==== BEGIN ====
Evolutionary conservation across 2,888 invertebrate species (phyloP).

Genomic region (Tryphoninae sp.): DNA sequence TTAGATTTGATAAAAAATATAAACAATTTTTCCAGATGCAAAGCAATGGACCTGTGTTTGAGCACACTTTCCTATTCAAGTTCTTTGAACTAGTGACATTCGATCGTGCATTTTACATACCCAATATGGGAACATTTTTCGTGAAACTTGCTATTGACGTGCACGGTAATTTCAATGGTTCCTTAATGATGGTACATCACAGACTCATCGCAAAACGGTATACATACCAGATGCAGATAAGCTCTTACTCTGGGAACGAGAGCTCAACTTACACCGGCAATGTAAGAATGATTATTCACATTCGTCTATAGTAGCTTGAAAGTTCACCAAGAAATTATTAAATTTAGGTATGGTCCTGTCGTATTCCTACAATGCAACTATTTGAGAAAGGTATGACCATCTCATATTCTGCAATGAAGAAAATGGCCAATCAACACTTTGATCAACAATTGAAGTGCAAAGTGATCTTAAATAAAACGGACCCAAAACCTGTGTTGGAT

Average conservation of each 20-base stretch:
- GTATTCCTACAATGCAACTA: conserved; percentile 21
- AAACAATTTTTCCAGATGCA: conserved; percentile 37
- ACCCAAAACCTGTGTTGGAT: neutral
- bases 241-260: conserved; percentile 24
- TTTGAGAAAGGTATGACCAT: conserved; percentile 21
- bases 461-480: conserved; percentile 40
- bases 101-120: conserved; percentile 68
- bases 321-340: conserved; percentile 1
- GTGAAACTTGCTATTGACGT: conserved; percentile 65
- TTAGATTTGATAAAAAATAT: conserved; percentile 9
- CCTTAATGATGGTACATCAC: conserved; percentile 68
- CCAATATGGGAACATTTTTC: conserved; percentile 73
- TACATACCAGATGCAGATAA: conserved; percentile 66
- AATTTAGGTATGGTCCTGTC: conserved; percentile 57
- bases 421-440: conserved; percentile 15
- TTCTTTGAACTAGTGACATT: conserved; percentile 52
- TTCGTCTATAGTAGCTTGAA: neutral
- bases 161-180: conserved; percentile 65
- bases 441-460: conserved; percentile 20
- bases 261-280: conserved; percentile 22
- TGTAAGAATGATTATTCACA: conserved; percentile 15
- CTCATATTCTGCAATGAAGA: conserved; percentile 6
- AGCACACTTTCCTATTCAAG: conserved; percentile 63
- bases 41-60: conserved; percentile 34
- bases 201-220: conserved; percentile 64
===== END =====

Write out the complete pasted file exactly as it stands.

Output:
Evolutionary conservation across 2,888 invertebrate species (phyloP).

Genomic region (Tryphoninae sp.): DNA sequence TTAGATTTGATAAAAAATATAAACAATTTTTCCAGATGCAAAGCAATGGACCTGTGTTTGAGCACACTTTCCTATTCAAGTTCTTTGAACTAGTGACATTCGATCGTGCATTTTACATACCCAATATGGGAACATTTTTCGTGAAACTTGCTATTGACGTGCACGGTAATTTCAATGGTTCCTTAATGATGGTACATCACAGACTCATCGCAAAACGGTATACATACCAGATGCAGATAAGCTCTTACTCTGGGAACGAGAGCTCAACTTACACCGGCAATGTAAGAATGATTATTCACATTCGTCTATAGTAGCTTGAAAGTTCACCAAGAAATTATTAAATTTAGGTATGGTCCTGTCGTATTCCTACAATGCAACTATTTGAGAAAGGTATGACCATCTCATATTCTGCAATGAAGAAAATGGCCAATCAACACTTTGATCAACAATTGAAGTGCAAAGTGATCTTAAATAAAACGGACCCAAAACCTGTGTTGGAT

Average conservation of each 20-base stretch:
- GTATTCCTACAATGCAACTA: conserved; percentile 21
- AAACAATTTTTCCAGATGCA: conserved; percentile 37
- ACCCAAAACCTGTGTTGGAT: neutral
- bases 241-260: conserved; percentile 24
- TTTGAGAAAGGTATGACCAT: conserved; percentile 21
- bases 461-480: conserved; percentile 40
- bases 101-120: conserved; percentile 68
- bases 321-340: conserved; percentile 1
- GTGAAACTTGCTATTGACGT: conserved; percentile 65
- TTAGATTTGATAAAAAATAT: conserved; percentile 9
- CCTTAATGATGGTACATCAC: conserved; percentile 68
- CCAATATGGGAACATTTTTC: conserved; percentile 73
- TACATACCAGATGCAGATAA: conserved; percentile 66
- AATTTAGGTATGGTCCTGTC: conserved; percentile 57
- bases 421-440: conserved; percentile 15
- TTCTTTGAACTAGTGACATT: conserved; percentile 52
- TTCGTCTATAGTAGCTTGAA: neutral
- bases 161-180: conserved; percentile 65
- bases 441-460: conserved; percentile 20
- bases 261-280: conserved; percentile 22
- TGTAAGAATGATTATTCACA: conserved; percentile 15
- CTCATATTCTGCAATGAAGA: conserved; percentile 6
- AGCACACTTTCCTATTCAAG: conserved; percentile 63
- bases 41-60: conserved; percentile 34
- bases 201-220: conserved; percentile 64